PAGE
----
The top quark is the heaviest fundamental particle we have ever observed, by a long way. It is 100,00 times heavier than the lightest quark — the up quark — and has about the same mass as a gold atom, though it is much smaller. Its mass is why it was the last quark to be discovered: the more massive a particle, the more energy is required to create it in a particle accelerator. Before the Large Hadron Collider, the Tevatron was the only accelerator in the world capable of reaching energies high enough to make the top quark.

To create a top quark, a proton and antiproton collide at nearly the speed of light. Sometimes, this results in the production of a top quark, which always comes with an antiquark. The pair don’t hang around for long, and within a fraction of second they both decay into lighter particles. A chain of decays often results in a burst of particles that physicists call jets. Finding the signature of a top quark in the vast amounts of data would be near impossible, given its short lifetime, so instead physicists look for its decay products. A top-antitop pair decay into two W bosons (force particles that mediate the weak nuclear force) and two bottom quarks (the top’s much lighter parter). In turn, one of the W bosons turns into a muon and neutrino pair and the other turns into an up and down quark pair. The up and down quarks then decay into jets, shortly followed by the bottom quarks that go the same way. So, the signature to look for when searching for top quarks is: one muon, one neutrino and four jets.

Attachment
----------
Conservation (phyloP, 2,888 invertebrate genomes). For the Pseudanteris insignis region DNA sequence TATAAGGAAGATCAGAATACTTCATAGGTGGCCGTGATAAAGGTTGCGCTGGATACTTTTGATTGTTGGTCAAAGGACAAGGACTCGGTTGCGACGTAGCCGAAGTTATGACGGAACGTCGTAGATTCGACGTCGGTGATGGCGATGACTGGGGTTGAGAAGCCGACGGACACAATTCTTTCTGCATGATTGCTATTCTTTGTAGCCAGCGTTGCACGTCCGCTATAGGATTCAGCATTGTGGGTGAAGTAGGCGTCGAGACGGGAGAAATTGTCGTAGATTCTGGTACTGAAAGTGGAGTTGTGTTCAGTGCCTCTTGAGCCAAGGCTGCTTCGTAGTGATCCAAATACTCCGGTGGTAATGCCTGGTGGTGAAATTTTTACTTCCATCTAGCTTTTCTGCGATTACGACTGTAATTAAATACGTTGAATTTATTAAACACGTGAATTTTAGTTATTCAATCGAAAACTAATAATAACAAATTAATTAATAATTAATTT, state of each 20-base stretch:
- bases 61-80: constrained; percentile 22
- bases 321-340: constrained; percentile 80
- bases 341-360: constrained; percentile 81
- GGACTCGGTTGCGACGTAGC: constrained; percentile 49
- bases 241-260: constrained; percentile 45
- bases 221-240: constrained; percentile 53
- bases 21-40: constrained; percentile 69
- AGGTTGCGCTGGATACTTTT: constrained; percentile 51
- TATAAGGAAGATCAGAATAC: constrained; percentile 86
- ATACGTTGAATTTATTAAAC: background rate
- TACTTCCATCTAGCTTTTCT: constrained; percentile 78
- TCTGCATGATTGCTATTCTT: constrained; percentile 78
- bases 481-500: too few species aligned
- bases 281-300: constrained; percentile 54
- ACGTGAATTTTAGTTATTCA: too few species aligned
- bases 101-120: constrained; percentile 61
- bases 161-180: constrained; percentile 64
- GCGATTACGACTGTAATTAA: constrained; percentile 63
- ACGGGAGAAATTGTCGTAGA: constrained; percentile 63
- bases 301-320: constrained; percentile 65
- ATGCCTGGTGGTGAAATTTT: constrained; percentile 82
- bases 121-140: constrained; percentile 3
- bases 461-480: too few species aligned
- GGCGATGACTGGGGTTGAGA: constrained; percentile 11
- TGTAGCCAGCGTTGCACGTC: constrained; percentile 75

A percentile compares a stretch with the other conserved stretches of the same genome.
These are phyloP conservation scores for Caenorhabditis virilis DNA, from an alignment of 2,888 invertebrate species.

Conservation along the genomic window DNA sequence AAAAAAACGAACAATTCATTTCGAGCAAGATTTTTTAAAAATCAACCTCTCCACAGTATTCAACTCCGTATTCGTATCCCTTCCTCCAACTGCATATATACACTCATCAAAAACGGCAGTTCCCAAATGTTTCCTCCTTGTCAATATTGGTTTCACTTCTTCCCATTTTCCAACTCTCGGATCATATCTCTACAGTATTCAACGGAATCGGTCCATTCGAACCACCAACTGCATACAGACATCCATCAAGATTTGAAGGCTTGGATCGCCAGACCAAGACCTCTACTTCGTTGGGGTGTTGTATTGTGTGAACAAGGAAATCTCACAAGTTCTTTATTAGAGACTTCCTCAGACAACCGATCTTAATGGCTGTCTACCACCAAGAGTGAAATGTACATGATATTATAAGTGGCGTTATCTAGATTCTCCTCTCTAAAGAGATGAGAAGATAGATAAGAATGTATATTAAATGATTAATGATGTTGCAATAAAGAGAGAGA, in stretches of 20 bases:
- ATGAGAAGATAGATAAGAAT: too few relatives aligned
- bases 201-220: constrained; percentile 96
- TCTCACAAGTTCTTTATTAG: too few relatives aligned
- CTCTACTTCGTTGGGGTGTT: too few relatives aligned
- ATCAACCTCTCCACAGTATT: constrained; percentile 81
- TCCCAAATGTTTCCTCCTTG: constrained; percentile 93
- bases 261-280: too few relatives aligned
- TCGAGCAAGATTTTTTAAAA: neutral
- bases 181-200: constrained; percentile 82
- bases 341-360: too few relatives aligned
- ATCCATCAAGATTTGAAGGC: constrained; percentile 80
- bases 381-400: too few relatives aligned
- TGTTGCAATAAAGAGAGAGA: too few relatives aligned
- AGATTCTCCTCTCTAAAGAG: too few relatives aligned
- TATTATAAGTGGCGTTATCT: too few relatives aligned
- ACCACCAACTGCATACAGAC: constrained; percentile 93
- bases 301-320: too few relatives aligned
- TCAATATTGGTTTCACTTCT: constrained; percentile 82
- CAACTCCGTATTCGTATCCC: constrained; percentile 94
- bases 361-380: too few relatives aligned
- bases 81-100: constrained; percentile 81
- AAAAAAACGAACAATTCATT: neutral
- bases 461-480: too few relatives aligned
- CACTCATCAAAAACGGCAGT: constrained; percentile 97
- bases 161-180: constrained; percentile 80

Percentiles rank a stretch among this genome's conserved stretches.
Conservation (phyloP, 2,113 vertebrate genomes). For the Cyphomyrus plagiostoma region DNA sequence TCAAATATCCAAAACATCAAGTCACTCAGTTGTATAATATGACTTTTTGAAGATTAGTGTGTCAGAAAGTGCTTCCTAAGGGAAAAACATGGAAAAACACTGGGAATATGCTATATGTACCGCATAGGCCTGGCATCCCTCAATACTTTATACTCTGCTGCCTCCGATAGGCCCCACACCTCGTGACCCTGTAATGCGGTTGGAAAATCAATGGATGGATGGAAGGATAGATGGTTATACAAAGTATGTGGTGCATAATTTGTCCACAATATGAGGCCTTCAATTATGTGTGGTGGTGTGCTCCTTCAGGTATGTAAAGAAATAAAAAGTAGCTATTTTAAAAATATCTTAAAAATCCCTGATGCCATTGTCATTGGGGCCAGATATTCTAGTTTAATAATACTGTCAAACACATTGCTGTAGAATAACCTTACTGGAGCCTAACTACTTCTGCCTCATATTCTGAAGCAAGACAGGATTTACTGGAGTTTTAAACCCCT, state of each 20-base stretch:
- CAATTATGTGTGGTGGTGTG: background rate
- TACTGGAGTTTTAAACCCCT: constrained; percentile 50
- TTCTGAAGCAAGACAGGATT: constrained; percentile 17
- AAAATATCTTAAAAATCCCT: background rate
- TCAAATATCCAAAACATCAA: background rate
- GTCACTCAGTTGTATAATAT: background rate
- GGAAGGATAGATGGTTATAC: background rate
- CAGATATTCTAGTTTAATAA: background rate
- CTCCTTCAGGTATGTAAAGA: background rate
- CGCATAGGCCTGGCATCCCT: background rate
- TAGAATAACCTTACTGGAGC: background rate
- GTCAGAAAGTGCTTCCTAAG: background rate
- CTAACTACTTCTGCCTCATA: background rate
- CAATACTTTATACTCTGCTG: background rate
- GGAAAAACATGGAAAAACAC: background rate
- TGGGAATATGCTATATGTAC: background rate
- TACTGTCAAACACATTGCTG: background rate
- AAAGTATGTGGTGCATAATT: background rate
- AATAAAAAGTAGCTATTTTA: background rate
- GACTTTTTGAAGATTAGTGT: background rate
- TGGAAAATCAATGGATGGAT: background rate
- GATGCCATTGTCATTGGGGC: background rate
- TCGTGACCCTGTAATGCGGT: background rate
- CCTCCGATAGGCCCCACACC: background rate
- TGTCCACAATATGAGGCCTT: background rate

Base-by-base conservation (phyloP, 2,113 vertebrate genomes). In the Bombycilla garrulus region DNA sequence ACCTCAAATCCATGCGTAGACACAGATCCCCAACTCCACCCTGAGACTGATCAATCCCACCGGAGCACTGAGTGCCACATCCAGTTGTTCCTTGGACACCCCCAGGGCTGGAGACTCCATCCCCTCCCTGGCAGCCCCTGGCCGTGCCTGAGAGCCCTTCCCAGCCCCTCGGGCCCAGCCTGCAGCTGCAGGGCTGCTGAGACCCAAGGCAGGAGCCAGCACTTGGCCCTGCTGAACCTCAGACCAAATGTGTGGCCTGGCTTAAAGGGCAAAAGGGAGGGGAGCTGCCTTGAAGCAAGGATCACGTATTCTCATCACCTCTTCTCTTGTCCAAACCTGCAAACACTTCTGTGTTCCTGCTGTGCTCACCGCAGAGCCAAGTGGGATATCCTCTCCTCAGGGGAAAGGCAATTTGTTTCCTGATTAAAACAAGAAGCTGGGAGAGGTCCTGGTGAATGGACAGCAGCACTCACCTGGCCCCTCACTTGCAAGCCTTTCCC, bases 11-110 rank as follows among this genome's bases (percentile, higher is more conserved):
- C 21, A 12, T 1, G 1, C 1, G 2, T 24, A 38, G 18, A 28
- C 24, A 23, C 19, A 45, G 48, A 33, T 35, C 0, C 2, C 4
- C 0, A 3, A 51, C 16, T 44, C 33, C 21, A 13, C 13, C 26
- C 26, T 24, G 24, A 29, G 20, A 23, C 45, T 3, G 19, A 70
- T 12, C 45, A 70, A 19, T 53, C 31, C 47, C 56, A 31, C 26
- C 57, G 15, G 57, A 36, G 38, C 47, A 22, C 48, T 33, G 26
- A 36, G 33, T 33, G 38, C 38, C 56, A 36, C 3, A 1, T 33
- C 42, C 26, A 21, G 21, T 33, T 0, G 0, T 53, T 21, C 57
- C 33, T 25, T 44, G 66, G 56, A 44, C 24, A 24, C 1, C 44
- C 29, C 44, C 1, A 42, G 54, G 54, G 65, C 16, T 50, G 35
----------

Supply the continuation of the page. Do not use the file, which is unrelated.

The CDF and DZero experiments had each seen approximately ten top-antitop quark pairs, which was enough for them to be sure that the events were not just something that looked like top quarks, but the real thing.

In the years after the discovery, scientists at Tevatron have been able to determine the top quark mass to high precision. This has not only helped to reinforce our knowledge of the standard model of particle physics, but also refine our ideas about the Higgs boson — the only particle in the standard model that has yet to be found. Now that the Tevatron is shutting down, it will be up to the LHC to continue the hunt for the Higgs.

References

CDF Collaboration. (1995). Observation of Top Quark Production in p¯p Collisions with the Collider Detector at Fermilab Physical Review Letters, 74 (14), 2626-2631 DOI: 10.1103/PhysRevLett.74.2626

DZero Collaboration., Abachi, S., & et al. (1995). Search for High Mass Top Quark Production in pp¯ Collisions at s= 1.8 TeV Physical Review Letters, 74 (13), 2422-2426 DOI: 10.1103/PhysRevLett.74.2422

Kelly Oakes About the Author: Kelly Oakes has a master's in science communication and a physics degree, both from Imperial College London. Now she spends her days writing about science. Follow on Twitter @kahoakes.

The views expressed are those of the author and are not necessarily those of Scientific American.





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  1. 1. Carport Photos » Blog Archive » Sunset on the Tevatron: Photos and memories from a Fermilab physicist 4:18 pm 10/4/2011

    [...] But on Friday, September 30, the Tevatron smashed its last protons. [...]